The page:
Trasi’s debut novel, The Color of Our Sky, follows unlikely friends, torn apart by tragedy and connected by a deeper history. Set in Mumbai, their story is both hopeful and heartbreaking.
You've said before that this story has roots in your own childhood. What challenges did you face as you fictionalized people and places so important to you?
I didn’t intend to fictionalize my memories when I began writing this book. But the deeper I explored this story; certain memories emerged to give color to the characters and scenes. As the character of Mukta is largely inspired by a servant girl I knew, it was excruciating to walk in her shoes and imagine her life as a sex slave. Another challenge was writing certain scenes that required me to confront agonizing memories: encountering harassment by men on the street or finding a dead infant buried on the side of a dirt road (a case of female infanticide) or navigating a red-light area.
Tara and Mukta's friendship takes center stage throughout, was that always the story? What about their friendship was most meaningful to you as a writer?
Yes, the foundation of this story was always their friendship. What I find most meaningful as a writer is that they are there for each other defying social norms and establishing a strong bond which is rare in a predominantly caste and class based Indian society.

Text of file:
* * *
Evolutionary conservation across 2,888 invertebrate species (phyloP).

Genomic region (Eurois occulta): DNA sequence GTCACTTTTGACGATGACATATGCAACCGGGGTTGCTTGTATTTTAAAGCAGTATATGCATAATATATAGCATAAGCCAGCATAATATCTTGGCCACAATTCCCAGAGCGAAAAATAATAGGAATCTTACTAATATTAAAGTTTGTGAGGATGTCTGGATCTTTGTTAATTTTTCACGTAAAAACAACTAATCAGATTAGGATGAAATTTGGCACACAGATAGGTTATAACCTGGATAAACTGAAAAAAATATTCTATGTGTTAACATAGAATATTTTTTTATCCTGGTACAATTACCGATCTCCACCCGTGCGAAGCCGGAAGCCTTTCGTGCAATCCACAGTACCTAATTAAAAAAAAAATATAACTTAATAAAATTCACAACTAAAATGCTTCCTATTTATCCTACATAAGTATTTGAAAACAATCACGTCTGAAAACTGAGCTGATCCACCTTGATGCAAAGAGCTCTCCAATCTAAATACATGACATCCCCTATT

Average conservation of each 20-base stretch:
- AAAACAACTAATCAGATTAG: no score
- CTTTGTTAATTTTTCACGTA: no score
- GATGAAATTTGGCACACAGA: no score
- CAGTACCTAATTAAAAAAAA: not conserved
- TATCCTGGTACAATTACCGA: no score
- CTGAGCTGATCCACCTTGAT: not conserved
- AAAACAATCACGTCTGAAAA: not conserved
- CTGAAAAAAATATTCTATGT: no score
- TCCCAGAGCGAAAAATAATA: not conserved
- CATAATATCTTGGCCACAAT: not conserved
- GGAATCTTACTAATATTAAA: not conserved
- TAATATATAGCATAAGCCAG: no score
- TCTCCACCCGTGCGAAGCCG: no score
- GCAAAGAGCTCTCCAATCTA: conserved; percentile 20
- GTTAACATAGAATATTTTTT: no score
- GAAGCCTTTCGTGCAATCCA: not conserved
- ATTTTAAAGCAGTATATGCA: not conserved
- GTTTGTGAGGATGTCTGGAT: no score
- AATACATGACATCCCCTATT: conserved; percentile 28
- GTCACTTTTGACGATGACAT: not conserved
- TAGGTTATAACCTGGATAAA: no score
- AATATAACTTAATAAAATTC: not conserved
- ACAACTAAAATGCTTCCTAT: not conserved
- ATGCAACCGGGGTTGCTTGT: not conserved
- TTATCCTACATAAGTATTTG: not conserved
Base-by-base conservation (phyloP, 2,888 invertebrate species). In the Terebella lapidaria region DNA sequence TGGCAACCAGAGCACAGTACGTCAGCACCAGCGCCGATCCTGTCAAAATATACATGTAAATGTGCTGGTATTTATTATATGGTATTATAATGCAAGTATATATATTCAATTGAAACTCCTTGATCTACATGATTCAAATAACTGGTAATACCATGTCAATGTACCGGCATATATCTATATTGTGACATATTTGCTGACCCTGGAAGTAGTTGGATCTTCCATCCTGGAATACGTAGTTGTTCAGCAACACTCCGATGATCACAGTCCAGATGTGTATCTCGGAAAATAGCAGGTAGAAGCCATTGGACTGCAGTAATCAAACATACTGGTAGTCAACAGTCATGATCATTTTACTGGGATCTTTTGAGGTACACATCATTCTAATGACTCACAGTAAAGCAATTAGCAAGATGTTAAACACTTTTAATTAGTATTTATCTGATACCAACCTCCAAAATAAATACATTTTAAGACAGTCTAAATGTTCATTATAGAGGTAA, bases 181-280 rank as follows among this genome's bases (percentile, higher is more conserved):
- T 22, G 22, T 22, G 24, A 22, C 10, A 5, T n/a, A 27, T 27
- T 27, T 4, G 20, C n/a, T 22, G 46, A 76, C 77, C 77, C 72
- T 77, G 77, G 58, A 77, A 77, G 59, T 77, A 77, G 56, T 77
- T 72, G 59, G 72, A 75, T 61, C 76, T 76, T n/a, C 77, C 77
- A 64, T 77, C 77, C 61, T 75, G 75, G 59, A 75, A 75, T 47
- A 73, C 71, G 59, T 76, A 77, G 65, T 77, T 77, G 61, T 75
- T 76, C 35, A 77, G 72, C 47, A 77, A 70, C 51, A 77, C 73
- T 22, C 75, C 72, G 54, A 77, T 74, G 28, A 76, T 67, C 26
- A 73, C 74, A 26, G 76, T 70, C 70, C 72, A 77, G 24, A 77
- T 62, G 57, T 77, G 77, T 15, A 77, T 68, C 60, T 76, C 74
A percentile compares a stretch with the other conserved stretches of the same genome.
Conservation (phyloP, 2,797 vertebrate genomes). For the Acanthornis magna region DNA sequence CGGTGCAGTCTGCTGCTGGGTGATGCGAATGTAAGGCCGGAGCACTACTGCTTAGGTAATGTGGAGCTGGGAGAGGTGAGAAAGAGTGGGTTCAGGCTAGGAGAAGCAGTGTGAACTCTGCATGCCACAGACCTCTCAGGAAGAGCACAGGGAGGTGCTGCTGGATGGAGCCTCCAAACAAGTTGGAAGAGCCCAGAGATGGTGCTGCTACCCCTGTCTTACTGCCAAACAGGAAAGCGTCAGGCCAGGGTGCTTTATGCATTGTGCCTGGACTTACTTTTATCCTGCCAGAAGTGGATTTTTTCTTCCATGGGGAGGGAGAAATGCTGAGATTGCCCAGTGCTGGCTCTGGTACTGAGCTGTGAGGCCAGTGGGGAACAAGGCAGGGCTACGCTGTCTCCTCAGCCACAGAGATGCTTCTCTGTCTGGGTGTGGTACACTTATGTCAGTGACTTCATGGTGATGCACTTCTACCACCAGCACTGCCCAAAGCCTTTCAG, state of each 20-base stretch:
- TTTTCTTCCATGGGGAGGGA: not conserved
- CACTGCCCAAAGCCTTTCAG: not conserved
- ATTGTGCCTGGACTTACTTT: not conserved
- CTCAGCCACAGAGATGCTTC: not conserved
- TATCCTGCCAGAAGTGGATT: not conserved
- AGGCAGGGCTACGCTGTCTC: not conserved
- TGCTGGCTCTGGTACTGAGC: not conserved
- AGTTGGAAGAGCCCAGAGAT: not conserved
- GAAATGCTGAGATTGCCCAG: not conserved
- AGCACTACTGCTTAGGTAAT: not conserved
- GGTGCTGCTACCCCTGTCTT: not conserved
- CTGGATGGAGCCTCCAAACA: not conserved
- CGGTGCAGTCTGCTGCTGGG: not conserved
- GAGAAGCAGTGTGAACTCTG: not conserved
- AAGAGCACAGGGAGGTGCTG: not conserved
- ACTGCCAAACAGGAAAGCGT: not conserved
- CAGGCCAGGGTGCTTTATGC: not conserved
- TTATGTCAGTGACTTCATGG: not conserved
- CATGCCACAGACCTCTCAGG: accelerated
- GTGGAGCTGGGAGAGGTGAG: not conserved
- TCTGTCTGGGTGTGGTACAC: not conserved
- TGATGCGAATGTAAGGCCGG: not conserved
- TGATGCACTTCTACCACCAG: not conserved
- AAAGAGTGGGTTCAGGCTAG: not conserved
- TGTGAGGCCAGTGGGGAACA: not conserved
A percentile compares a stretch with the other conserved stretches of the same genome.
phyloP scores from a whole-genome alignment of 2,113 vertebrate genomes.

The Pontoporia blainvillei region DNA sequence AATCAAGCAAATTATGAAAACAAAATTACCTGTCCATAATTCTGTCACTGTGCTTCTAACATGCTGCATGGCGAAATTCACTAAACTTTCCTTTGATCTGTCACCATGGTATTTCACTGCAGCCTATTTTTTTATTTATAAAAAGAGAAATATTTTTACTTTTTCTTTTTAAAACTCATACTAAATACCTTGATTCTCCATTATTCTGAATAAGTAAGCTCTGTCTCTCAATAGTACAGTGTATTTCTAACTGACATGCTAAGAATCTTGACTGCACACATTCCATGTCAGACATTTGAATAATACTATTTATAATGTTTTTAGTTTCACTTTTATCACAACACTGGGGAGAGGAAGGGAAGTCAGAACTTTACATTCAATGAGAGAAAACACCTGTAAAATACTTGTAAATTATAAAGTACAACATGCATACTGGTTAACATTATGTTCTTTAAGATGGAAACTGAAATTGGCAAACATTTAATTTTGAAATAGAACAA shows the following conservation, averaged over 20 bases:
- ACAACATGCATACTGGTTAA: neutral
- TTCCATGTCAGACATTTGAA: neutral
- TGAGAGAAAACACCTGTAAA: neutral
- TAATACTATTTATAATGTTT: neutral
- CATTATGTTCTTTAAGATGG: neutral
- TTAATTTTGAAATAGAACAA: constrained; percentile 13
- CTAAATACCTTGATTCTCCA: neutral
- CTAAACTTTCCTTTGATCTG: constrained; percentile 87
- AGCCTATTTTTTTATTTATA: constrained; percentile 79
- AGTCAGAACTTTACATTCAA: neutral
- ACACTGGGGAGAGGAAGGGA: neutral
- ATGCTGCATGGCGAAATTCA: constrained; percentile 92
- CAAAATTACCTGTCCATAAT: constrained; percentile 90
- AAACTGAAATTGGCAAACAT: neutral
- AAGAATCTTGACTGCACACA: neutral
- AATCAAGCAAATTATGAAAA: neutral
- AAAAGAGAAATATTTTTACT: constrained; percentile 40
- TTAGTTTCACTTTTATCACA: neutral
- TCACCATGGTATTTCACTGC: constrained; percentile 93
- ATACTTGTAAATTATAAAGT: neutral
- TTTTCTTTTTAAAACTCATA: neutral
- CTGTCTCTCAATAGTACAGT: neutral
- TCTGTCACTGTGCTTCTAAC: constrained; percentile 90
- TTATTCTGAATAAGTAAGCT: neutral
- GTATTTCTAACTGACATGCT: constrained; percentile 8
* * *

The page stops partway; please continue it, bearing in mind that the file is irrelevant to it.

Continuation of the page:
The book also tackles sex trafficking and the experiences of women forced into prostitution. What aspects of this terrible reality were most important for you to convey to your readers?
Prostitution is typically viewed in black-and-white terms without adequate thought about the lives of these women and what forces them into this trade in India. My endeavor is to humanize the lives of prostitutes like Mukta and bring to light age-old traditions like the Devdasi that still trouble India today. I also attempt to highlight the horrors of a life confined by sexual slavery.
Despite many sources of grief there is a great deal of optimism in your novel. What can readers learn from Mukta and Tara that might give them the same sense of clarity and strength?
Despite the hard, brutal life Mukta is facing, she doesn’t give up. Her resilience to numerous hardships lies in her extraordinarily sensitive nature which allows her to see beauty in small things. This invigorates and strengthens her during tough times. Tara is strong-willed, faces her fears and is willing to go to any lengths to save Mukta. Her need to help those in trouble also exemplifies her compassion. I hope that readers find through both of these characters that our strength lies in different facets of our humanity— be it extraordinary compassion and courage or just a simple sensitivity to the beauty of life.